The river bed is much harder to walk on than we expected, with a mixture of large rocks, pebbles and sand everywhere.

The surprise that caught us out was a series of large, naturally formed caves which duck under the roads. With the wind howling through parts of them, and completely still in others, you can imagine using them for shelter as a cro-magnon man. One of the caves contained many piles of rocks, so we put together a few ourselves to add to the collection – though on our return journey the wind had knocked some of them down.

Olivia said that these caves were like walking through a tunnel to a new world and sent her imagination into overdrive.

Walking along the river bed you could really see and imagine a massive river coursing along the gorge carving out these amazing rock formations. Especially helped by the placement of a large dead tree truck stuck sideways under an overhanging rock formation.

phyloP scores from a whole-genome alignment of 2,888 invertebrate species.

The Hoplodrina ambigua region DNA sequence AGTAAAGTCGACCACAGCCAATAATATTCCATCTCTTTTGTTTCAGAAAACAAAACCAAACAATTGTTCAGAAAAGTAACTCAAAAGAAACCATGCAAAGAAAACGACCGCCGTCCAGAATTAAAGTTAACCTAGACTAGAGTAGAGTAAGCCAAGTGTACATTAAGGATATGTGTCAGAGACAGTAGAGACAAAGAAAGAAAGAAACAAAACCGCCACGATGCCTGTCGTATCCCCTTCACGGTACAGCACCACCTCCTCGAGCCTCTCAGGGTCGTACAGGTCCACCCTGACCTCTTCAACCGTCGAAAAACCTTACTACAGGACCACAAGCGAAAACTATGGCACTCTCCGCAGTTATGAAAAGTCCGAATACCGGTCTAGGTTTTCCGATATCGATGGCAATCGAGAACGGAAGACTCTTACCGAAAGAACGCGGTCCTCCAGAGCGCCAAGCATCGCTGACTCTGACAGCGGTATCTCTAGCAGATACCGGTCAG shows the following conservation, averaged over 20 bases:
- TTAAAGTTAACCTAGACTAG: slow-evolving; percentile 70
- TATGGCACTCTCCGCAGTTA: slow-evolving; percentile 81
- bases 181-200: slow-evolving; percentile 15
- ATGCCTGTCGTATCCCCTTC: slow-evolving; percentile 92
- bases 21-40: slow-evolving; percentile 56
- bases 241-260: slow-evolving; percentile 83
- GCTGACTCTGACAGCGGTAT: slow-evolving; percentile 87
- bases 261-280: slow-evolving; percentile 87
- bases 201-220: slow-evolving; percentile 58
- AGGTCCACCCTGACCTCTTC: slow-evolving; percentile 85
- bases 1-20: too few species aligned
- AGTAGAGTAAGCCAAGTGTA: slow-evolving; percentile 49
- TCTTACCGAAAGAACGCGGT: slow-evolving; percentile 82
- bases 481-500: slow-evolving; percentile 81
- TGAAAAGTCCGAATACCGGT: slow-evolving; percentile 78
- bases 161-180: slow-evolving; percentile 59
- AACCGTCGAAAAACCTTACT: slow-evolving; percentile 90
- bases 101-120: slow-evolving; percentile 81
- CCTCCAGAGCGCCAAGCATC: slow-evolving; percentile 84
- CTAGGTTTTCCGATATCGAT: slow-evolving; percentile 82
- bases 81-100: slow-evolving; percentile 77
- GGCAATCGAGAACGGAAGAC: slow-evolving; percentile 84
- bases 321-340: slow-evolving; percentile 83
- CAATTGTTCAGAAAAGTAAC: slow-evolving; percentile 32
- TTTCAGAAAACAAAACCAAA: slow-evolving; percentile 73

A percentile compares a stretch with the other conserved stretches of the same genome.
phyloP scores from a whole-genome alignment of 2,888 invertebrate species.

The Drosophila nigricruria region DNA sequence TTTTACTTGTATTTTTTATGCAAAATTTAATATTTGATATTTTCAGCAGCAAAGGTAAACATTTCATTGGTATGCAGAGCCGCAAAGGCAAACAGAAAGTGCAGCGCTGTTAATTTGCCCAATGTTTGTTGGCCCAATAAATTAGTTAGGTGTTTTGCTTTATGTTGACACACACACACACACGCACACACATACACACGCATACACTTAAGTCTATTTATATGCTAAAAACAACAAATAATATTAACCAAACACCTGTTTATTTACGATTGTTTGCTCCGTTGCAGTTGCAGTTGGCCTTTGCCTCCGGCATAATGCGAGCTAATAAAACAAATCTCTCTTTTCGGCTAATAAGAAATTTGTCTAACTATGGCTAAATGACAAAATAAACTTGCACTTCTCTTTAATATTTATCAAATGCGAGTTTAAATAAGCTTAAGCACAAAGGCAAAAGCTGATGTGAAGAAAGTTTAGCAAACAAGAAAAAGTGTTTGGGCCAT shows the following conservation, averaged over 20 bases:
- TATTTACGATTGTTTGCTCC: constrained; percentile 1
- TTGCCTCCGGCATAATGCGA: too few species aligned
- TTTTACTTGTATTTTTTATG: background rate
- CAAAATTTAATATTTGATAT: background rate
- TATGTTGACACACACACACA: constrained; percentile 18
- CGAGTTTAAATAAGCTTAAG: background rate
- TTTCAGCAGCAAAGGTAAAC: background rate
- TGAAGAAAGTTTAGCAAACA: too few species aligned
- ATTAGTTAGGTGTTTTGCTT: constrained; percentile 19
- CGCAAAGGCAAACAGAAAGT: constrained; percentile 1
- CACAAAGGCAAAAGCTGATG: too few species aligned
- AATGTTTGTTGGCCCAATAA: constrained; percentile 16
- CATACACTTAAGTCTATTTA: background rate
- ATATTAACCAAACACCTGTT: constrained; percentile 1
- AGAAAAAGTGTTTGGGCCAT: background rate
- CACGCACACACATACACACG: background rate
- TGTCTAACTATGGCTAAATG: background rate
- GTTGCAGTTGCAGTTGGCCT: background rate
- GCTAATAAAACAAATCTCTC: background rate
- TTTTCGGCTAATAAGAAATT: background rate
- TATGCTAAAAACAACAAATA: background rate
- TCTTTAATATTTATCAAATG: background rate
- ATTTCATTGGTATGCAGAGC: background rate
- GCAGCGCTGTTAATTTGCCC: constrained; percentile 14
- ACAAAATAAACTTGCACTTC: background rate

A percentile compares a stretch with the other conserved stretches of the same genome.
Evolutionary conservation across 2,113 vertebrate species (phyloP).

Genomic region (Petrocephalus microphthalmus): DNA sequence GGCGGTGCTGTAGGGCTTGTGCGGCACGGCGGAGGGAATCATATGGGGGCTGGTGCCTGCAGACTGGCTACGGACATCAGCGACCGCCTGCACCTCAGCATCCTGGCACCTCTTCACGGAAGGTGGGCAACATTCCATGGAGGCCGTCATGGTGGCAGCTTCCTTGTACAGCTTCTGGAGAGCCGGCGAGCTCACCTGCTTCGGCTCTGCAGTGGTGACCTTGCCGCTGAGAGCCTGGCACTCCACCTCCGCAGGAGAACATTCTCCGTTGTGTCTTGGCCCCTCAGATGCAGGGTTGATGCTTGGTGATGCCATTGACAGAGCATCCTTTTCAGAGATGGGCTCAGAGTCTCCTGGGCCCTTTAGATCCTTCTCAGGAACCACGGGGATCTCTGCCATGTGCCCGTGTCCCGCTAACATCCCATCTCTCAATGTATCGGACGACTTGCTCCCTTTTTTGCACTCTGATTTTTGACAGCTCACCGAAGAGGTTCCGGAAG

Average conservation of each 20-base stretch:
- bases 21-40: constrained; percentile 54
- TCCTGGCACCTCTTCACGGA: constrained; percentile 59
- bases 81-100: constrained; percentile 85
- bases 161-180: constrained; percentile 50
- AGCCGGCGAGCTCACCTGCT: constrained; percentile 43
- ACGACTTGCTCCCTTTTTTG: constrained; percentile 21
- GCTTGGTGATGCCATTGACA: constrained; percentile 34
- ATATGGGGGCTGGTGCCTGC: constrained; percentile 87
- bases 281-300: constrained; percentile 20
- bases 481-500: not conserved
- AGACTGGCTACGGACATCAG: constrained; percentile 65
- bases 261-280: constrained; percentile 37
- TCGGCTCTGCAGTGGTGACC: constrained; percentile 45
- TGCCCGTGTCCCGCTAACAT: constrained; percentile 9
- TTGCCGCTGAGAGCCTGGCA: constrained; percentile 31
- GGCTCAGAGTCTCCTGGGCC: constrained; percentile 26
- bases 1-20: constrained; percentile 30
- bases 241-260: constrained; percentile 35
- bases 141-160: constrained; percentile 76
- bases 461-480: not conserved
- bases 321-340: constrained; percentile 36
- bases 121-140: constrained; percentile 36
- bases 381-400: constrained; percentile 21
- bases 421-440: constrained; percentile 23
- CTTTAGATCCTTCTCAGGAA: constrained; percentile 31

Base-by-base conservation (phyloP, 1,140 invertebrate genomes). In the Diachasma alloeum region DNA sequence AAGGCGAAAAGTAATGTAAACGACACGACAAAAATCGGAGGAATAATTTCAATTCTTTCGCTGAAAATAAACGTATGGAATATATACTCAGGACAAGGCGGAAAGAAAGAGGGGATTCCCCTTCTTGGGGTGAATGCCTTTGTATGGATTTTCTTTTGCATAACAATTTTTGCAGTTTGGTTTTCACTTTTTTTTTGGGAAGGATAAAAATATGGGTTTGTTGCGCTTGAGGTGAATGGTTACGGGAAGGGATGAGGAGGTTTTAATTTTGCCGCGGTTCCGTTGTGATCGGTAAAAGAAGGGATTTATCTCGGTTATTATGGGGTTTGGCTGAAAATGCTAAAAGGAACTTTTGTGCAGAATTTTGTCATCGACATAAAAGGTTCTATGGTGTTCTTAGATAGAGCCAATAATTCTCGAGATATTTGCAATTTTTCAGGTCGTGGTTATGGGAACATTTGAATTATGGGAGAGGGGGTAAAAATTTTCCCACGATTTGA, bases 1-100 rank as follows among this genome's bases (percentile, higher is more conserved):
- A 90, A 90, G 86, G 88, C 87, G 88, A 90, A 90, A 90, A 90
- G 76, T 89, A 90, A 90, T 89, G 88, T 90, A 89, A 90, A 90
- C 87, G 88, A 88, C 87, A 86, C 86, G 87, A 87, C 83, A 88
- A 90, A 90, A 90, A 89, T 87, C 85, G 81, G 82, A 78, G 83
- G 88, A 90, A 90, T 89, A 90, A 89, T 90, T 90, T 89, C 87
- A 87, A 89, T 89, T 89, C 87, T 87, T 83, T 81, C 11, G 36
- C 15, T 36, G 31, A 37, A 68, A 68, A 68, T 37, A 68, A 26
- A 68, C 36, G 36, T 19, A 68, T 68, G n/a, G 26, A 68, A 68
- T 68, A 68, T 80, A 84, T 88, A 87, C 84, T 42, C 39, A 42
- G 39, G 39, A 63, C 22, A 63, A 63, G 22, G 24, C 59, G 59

We found an area that still had a little stream so Olivia put on her water shoes (which we always carry) and had a little paddle, though it was a lot colder than she expected she had fun paddling around.

After a long hike in the sun, we made it back into the village, climbing the steep steps under the viaduct, and grabbed some well-deserved ice creams for the walk back to the car. This was an amazing place and one of the most beautiful villages I have seen. I would love to return when fitter so that we could explore more.

The beach at Portiragnes Plage

Our first trip to the beach on this trip! We took a drive to Portiragnes Plage 4 km from the old village of Portiragnes, the seaside resort of Portiragne Plage developed in the early 1960s. It has an ideal beach for families with its long stretches of thin sand that slide with a gentle slope into the Mediterranean. Perfect for doing nothing with beach chairs to rent, it is also perfect for practising water sports such as pedalos, stand up paddles or windsurfing.